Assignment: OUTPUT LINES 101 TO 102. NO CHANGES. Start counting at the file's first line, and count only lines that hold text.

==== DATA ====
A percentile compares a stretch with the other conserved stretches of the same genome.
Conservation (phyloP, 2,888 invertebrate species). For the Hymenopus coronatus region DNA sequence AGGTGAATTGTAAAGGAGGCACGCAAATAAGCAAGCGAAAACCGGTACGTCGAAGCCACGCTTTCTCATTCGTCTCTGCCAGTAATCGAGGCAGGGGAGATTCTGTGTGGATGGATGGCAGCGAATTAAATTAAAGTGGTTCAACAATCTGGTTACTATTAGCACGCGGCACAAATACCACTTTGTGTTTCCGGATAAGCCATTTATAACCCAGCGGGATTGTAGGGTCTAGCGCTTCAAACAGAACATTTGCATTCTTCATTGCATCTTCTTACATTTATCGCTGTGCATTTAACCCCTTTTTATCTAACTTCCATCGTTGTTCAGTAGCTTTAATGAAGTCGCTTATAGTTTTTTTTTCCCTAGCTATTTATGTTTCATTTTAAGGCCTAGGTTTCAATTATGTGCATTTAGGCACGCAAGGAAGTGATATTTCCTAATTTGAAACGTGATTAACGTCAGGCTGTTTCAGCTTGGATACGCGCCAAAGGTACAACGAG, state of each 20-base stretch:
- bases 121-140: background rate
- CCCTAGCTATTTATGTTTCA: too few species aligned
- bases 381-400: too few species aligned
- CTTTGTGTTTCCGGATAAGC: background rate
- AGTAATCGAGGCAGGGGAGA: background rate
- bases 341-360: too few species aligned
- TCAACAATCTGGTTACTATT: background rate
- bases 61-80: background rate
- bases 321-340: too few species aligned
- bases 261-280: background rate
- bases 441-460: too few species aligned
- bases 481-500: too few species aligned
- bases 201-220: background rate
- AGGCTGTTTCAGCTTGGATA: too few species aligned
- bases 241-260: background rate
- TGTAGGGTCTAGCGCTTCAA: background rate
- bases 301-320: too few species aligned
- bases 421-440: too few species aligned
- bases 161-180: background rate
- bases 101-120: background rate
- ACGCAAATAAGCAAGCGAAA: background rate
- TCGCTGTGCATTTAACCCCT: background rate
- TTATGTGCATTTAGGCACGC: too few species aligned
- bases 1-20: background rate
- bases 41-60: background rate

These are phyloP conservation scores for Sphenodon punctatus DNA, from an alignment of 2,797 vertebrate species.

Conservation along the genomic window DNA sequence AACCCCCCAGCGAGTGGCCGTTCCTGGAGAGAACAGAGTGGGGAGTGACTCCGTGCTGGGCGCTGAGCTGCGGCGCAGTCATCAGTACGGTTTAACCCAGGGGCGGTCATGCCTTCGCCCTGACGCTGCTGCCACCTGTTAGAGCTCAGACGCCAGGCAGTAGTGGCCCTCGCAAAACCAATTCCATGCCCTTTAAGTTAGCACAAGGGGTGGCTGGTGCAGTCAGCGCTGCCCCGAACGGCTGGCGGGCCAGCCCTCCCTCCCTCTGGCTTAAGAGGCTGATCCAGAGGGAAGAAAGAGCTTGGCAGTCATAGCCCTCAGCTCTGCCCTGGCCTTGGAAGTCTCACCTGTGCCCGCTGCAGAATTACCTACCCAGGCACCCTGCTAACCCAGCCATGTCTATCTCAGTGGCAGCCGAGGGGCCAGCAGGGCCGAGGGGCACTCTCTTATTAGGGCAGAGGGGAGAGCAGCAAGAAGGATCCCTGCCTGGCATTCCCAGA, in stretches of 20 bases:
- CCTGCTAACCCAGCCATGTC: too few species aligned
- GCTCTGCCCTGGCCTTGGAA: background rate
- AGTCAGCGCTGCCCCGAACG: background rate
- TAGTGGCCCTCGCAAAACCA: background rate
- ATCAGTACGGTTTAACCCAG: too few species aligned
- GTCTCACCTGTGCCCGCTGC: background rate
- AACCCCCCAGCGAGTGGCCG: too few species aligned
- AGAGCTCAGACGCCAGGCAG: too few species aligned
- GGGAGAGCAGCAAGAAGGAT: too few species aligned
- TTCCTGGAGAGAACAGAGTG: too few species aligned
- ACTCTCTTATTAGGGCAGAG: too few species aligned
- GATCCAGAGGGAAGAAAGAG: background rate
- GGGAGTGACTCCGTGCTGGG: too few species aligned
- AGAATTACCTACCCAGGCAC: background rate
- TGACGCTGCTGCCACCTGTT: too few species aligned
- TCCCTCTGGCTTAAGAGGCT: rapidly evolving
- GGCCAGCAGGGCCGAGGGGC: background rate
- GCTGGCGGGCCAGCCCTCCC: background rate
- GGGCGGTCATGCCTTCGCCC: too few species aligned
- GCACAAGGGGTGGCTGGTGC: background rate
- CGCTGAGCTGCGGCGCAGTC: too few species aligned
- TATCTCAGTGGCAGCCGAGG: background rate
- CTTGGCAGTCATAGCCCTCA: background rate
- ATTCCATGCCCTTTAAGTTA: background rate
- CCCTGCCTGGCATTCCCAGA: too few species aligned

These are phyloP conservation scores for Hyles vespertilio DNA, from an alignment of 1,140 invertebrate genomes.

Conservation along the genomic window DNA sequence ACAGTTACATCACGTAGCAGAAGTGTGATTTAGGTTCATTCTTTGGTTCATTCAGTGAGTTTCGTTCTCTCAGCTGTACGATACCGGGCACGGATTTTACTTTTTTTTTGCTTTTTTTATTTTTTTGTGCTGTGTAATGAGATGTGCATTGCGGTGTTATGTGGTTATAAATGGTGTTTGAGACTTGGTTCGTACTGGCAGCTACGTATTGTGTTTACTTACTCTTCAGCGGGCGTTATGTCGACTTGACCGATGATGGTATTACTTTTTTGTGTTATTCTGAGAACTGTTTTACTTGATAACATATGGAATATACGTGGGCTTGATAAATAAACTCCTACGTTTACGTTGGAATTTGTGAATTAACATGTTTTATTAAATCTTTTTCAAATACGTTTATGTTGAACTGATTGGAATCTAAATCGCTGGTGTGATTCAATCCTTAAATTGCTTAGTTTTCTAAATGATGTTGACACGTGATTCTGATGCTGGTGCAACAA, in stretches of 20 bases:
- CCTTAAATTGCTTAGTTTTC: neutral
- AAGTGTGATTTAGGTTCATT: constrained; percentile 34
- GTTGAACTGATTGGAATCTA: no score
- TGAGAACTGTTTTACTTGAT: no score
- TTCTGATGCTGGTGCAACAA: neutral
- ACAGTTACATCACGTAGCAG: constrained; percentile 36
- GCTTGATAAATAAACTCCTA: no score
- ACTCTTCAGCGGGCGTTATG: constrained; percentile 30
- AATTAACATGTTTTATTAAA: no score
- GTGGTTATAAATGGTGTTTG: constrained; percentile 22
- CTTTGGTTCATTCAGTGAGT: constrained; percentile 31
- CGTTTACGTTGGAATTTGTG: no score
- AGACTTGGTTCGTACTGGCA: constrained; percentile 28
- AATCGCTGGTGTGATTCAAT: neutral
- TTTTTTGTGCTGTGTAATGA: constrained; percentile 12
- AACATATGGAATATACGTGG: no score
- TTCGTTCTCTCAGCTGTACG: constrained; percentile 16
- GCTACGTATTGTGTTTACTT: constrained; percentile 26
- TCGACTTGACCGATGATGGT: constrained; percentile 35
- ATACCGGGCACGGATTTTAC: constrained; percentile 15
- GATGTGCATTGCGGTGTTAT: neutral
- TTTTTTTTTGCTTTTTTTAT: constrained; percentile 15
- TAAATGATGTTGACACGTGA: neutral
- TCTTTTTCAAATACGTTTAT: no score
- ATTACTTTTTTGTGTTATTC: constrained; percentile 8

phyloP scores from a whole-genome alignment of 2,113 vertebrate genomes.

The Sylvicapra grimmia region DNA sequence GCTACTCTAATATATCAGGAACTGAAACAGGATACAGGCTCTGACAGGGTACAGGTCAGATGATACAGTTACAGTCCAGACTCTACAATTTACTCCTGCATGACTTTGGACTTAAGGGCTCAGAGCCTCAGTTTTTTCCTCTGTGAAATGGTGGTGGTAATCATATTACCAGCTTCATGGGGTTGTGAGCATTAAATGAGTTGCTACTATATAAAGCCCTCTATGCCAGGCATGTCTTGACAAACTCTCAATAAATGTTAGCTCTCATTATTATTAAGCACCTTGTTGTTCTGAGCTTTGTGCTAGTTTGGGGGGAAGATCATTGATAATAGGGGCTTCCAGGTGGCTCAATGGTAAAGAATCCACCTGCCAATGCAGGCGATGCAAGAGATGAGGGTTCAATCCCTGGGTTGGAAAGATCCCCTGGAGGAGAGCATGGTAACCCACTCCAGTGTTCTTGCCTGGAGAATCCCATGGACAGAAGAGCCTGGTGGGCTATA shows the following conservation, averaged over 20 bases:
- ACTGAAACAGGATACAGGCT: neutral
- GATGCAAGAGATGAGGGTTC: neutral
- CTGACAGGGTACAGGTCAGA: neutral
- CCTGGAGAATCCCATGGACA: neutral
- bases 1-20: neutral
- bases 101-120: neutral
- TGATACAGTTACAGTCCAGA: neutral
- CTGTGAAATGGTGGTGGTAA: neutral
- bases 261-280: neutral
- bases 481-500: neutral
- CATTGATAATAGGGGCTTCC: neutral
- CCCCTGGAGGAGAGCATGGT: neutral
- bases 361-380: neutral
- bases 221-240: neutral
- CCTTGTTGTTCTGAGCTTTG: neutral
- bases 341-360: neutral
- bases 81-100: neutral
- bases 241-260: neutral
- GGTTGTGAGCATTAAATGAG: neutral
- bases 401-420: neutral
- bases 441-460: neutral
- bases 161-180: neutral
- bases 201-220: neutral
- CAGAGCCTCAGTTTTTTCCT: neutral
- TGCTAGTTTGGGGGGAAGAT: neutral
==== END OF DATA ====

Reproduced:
- bases 241-260: neutral
- GGTTGTGAGCATTAAATGAG: neutral